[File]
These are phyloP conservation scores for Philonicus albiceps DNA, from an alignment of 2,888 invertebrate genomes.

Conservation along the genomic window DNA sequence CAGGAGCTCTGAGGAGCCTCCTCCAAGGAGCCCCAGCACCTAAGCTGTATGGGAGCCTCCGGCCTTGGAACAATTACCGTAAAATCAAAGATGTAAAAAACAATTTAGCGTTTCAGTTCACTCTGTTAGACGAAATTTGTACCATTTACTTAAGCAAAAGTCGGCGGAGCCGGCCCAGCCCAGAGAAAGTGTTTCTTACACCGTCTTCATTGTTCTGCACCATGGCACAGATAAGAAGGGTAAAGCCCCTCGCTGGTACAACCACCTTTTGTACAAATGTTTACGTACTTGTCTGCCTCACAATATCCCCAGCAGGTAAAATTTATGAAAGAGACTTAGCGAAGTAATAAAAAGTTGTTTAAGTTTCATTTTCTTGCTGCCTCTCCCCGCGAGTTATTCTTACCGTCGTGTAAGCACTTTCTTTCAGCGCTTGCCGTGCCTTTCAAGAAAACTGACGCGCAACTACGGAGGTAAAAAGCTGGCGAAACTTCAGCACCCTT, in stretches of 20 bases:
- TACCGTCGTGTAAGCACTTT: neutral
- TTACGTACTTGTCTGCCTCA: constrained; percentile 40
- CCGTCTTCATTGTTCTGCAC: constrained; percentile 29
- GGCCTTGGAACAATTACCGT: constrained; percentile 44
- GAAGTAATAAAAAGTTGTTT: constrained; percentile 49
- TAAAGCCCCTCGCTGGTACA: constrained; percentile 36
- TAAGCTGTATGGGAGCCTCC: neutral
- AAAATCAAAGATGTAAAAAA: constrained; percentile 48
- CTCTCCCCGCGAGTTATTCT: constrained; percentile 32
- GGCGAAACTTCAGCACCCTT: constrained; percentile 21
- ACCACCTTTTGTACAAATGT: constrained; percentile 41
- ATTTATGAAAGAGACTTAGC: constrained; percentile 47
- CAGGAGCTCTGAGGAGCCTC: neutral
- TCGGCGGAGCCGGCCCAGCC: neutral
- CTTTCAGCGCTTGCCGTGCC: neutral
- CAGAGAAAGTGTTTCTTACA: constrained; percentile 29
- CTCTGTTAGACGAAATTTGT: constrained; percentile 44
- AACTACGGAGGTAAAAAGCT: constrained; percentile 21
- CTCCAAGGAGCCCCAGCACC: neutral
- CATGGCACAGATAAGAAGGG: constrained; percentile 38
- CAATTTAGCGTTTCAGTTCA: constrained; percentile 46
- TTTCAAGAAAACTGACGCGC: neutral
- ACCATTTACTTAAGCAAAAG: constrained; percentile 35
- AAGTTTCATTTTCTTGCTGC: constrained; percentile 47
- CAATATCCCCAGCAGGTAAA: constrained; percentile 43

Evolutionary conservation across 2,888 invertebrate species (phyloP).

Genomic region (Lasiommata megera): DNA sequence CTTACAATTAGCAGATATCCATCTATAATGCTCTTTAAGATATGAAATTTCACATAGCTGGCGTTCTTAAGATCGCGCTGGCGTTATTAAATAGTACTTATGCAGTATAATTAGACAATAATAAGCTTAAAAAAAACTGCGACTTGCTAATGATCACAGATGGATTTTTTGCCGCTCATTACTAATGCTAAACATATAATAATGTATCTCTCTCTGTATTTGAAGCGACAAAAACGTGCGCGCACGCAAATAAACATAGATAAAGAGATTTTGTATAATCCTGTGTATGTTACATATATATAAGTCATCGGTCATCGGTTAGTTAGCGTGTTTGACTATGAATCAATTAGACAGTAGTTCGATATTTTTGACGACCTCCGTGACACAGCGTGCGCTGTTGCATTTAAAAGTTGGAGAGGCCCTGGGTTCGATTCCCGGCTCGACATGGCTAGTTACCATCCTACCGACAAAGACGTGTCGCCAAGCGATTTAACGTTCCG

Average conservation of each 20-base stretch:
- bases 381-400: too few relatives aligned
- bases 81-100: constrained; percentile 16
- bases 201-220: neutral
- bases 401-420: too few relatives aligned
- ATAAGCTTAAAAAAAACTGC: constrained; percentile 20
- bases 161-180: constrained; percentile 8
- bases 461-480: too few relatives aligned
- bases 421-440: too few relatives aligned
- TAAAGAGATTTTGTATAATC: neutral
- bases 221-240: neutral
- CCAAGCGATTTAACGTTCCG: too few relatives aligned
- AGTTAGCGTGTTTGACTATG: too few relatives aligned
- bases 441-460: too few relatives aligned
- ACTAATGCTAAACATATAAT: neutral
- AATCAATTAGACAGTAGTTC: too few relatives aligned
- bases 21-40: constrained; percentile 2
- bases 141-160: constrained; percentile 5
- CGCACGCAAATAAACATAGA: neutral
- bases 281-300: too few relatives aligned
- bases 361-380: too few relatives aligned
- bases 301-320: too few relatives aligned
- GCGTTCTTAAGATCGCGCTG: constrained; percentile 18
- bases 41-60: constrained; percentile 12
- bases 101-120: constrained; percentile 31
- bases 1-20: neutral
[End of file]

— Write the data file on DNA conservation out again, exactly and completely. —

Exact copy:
These are phyloP conservation scores for Philonicus albiceps DNA, from an alignment of 2,888 invertebrate genomes.

Conservation along the genomic window DNA sequence CAGGAGCTCTGAGGAGCCTCCTCCAAGGAGCCCCAGCACCTAAGCTGTATGGGAGCCTCCGGCCTTGGAACAATTACCGTAAAATCAAAGATGTAAAAAACAATTTAGCGTTTCAGTTCACTCTGTTAGACGAAATTTGTACCATTTACTTAAGCAAAAGTCGGCGGAGCCGGCCCAGCCCAGAGAAAGTGTTTCTTACACCGTCTTCATTGTTCTGCACCATGGCACAGATAAGAAGGGTAAAGCCCCTCGCTGGTACAACCACCTTTTGTACAAATGTTTACGTACTTGTCTGCCTCACAATATCCCCAGCAGGTAAAATTTATGAAAGAGACTTAGCGAAGTAATAAAAAGTTGTTTAAGTTTCATTTTCTTGCTGCCTCTCCCCGCGAGTTATTCTTACCGTCGTGTAAGCACTTTCTTTCAGCGCTTGCCGTGCCTTTCAAGAAAACTGACGCGCAACTACGGAGGTAAAAAGCTGGCGAAACTTCAGCACCCTT, in stretches of 20 bases:
- TACCGTCGTGTAAGCACTTT: neutral
- TTACGTACTTGTCTGCCTCA: constrained; percentile 40
- CCGTCTTCATTGTTCTGCAC: constrained; percentile 29
- GGCCTTGGAACAATTACCGT: constrained; percentile 44
- GAAGTAATAAAAAGTTGTTT: constrained; percentile 49
- TAAAGCCCCTCGCTGGTACA: constrained; percentile 36
- TAAGCTGTATGGGAGCCTCC: neutral
- AAAATCAAAGATGTAAAAAA: constrained; percentile 48
- CTCTCCCCGCGAGTTATTCT: constrained; percentile 32
- GGCGAAACTTCAGCACCCTT: constrained; percentile 21
- ACCACCTTTTGTACAAATGT: constrained; percentile 41
- ATTTATGAAAGAGACTTAGC: constrained; percentile 47
- CAGGAGCTCTGAGGAGCCTC: neutral
- TCGGCGGAGCCGGCCCAGCC: neutral
- CTTTCAGCGCTTGCCGTGCC: neutral
- CAGAGAAAGTGTTTCTTACA: constrained; percentile 29
- CTCTGTTAGACGAAATTTGT: constrained; percentile 44
- AACTACGGAGGTAAAAAGCT: constrained; percentile 21
- CTCCAAGGAGCCCCAGCACC: neutral
- CATGGCACAGATAAGAAGGG: constrained; percentile 38
- CAATTTAGCGTTTCAGTTCA: constrained; percentile 46
- TTTCAAGAAAACTGACGCGC: neutral
- ACCATTTACTTAAGCAAAAG: constrained; percentile 35
- AAGTTTCATTTTCTTGCTGC: constrained; percentile 47
- CAATATCCCCAGCAGGTAAA: constrained; percentile 43

Evolutionary conservation across 2,888 invertebrate species (phyloP).

Genomic region (Lasiommata megera): DNA sequence CTTACAATTAGCAGATATCCATCTATAATGCTCTTTAAGATATGAAATTTCACATAGCTGGCGTTCTTAAGATCGCGCTGGCGTTATTAAATAGTACTTATGCAGTATAATTAGACAATAATAAGCTTAAAAAAAACTGCGACTTGCTAATGATCACAGATGGATTTTTTGCCGCTCATTACTAATGCTAAACATATAATAATGTATCTCTCTCTGTATTTGAAGCGACAAAAACGTGCGCGCACGCAAATAAACATAGATAAAGAGATTTTGTATAATCCTGTGTATGTTACATATATATAAGTCATCGGTCATCGGTTAGTTAGCGTGTTTGACTATGAATCAATTAGACAGTAGTTCGATATTTTTGACGACCTCCGTGACACAGCGTGCGCTGTTGCATTTAAAAGTTGGAGAGGCCCTGGGTTCGATTCCCGGCTCGACATGGCTAGTTACCATCCTACCGACAAAGACGTGTCGCCAAGCGATTTAACGTTCCG

Average conservation of each 20-base stretch:
- bases 381-400: too few relatives aligned
- bases 81-100: constrained; percentile 16
- bases 201-220: neutral
- bases 401-420: too few relatives aligned
- ATAAGCTTAAAAAAAACTGC: constrained; percentile 20
- bases 161-180: constrained; percentile 8
- bases 461-480: too few relatives aligned
- bases 421-440: too few relatives aligned
- TAAAGAGATTTTGTATAATC: neutral
- bases 221-240: neutral
- CCAAGCGATTTAACGTTCCG: too few relatives aligned
- AGTTAGCGTGTTTGACTATG: too few relatives aligned
- bases 441-460: too few relatives aligned
- ACTAATGCTAAACATATAAT: neutral
- AATCAATTAGACAGTAGTTC: too few relatives aligned
- bases 21-40: constrained; percentile 2
- bases 141-160: constrained; percentile 5
- CGCACGCAAATAAACATAGA: neutral
- bases 281-300: too few relatives aligned
- bases 361-380: too few relatives aligned
- bases 301-320: too few relatives aligned
- GCGTTCTTAAGATCGCGCTG: constrained; percentile 18
- bases 41-60: constrained; percentile 12
- bases 101-120: constrained; percentile 31
- bases 1-20: neutral